casements of the doors had been shattered in several places, 
and the double doors themselves pierced all over wi& buB^ 
holes, from the musketry that played upon them from the stair- 
case during that eventful night. What must have been the 
feelings of those poor children, on listenings from their apart- 
ment, to the horrid tumult, the outcries of a fririous multitude, 
and the reports of firearms, echoing and reverberating through 
the vaulted halls and spacious courts of this immense edifice, 
and dubious whether their own lives were not the object of the 

After passing through various chambers of the palace, now 
silent and sombre, but which I had traversed in former days, 
on grand court occasions in the time of Ferdinand VII, whai 
they were glittering with all the splendor of a court, we paused 
in a great saloon, with high vaulted ceiling incrusted with 
florid devices in porcelain, and hung with silken tapestry, b^ 
all in dim twilight like the rest of the palace. At one end oi 
the saloon a door opened to an almost interminable range of 
other chambers, through which, at a distance, we had a glimpse 
of some indbtinct figures in black. They gUded into the sa- 
loon slowly, and with noiseless steps. It was the httle Queen, 
with her governess, Madame Mina, widow of the general of 
that name, and her guardian, the excellent ArgueUes, aD in 
deep mourning for the Duke of Orleans. The little Queea. 
advanced some steps within the saloon, and then paused; 
Madame Mina took her station a little distance behind her. 
The Count Almodovar then introduced me to the Queen in my 


oflScial capacity, and she received me with a grave and quiet 
welcome, expressed in a very low voice. She is nearly twelve 
years of age, and is sufficiently well grown for her years. She 
has a somewhat fair complexion, quite pale, with bluish or light 
gray eyes ; a grave demeanor, but a graceful deportment. I 
could not but regard her with deep interest, knowing what im- 
portant concerns depended upon the life of this fragile little 
being, and to what a stormy and precarious career she might 
be destined. Her solitary position, also, separated from all her 
kindred except her little sister, a mere effigy of royalty in the 
hands of statesmen, and surrounded by the formalities and 
ceremonials of state, which spread steriHty around the occu-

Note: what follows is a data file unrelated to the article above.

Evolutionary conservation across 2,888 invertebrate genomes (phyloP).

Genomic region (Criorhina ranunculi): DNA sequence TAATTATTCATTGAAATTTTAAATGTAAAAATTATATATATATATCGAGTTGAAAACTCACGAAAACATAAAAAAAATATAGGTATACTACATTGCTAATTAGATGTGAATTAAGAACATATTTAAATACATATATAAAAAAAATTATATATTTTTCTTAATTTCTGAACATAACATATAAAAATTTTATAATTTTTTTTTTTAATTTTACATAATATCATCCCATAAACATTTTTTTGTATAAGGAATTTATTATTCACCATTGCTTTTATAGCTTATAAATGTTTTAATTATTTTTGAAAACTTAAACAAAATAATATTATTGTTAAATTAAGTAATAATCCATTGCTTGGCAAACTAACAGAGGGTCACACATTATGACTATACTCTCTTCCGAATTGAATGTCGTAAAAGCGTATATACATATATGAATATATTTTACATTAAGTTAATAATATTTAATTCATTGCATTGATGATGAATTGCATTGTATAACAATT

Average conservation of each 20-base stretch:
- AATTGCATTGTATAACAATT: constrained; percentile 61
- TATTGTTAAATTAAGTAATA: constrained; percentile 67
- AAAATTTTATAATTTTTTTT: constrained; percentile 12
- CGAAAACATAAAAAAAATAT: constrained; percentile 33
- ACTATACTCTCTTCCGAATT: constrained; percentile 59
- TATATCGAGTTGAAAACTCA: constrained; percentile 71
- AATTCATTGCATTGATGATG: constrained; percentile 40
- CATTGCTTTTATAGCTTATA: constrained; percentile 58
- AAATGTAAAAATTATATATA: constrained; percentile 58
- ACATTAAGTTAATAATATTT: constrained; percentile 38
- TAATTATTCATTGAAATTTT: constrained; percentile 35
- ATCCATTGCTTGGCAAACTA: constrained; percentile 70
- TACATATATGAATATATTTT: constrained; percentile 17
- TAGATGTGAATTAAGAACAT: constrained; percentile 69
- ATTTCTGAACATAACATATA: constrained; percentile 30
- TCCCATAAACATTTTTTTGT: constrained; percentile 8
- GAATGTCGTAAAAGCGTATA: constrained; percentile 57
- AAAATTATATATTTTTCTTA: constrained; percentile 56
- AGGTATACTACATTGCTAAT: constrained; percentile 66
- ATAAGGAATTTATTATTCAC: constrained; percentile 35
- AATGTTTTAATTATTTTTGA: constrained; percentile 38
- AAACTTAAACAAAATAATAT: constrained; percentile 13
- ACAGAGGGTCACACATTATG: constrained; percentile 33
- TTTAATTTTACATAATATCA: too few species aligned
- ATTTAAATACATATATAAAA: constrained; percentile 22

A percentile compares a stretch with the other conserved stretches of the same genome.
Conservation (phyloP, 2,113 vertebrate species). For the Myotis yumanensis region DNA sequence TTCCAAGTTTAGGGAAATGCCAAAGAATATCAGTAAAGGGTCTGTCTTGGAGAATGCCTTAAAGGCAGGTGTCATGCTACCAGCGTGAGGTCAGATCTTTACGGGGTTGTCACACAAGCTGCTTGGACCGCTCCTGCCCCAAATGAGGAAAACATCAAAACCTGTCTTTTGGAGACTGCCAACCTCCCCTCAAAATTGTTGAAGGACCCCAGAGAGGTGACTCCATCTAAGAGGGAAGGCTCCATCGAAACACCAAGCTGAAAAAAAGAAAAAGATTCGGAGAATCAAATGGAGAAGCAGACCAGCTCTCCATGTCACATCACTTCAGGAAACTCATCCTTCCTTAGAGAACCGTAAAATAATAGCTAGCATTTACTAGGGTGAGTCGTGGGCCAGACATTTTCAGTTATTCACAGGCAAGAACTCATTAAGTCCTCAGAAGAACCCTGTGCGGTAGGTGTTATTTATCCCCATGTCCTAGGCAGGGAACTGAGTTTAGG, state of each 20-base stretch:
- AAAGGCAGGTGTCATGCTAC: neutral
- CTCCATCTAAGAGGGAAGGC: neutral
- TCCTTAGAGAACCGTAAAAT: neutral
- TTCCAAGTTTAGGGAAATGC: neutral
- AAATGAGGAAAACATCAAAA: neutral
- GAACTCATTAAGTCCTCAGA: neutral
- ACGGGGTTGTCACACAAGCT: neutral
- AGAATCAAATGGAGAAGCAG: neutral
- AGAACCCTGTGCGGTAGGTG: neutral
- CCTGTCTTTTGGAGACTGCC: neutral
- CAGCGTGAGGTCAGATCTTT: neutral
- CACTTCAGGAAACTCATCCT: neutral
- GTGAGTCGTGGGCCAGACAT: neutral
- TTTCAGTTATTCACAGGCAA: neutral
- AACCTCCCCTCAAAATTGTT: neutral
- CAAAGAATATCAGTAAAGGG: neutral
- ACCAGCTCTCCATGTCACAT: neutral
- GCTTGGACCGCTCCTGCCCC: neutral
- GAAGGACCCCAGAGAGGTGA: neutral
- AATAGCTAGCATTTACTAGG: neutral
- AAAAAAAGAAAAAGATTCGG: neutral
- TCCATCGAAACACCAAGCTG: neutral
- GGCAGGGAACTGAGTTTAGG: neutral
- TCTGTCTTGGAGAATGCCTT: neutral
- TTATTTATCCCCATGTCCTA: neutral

pant of a throne, I must observe, however, that the little 
Queen and her sister are treated with great deference and pro- 
tecting kindness ; that in Madame Mina, and in the upright, 
intelligent, and kind-hearted Arguelles, they have the best of 
guardians. ♦ ♦ * 

As I was retiring from the presence chamber, I was over- 
taken by Arguelles, who accosted me in the most cordial man- 
ner, reminding me of our having met in London, at the time 
of my return from Spain, when he was in a state of exile. I 
had not recollected the circumstance, though I well remem- 
bered having heard him often spoken of during my former resi- 
dence in Spain, as one of the best spirits of the nation. He 
promised to call upon me, and I look forward with interest to 
cultivating an intimacy with a man who holds in his hands a 
sacred trust, so important to the future destinies of Spain. He 
and Espartero are men I felt extreme interest in seeing. Es- 
partero is a fine, manly, soldier-like fellow, with a frank deport- 
ment, a face full of resolution and intelligence, and a bright, 
beanung, black eye. He was dressed in full uniform, with 

324 I'l^ ^^^ LETTEBS [18if. 

Tarious orders. He Has before him a grand career, if be fol- 
lows it out as be bas begun, and is permitted to carry it to a 
successful termination. I am inclined to think bis ambition of 
the right kind, and that he has the good of his country at 
heart If be can conduct the afi&urs of Spain through ^ 
storms and quicksands that beset bis regency ; if be can estab- 
lish the present constitutional form of government on a firm 
basis, and, when the Queen arrives at the age to mount the 
throne, resign the power into her bands, and give up Spain to 
her, reviving in its industry and its resources, peaceful at home 
and respected abroad, be will leave a name in history to be 
enrolled among the most illustrious of patriots. 

I cannot but feel a deep interest in the fortunes of this 
harassed, impoverished, depressed, yet proud-spirited and noble 
country, and a most earnest desire to see it relieved from its 
troubles and embarrassments, and reestablished in a prosperous 
and independent stand among the nations. 

* * * * « 

I am looking for the arrival of my books and papers, wbidi 
were forwarded from New York to Cadiz. As soon as I re-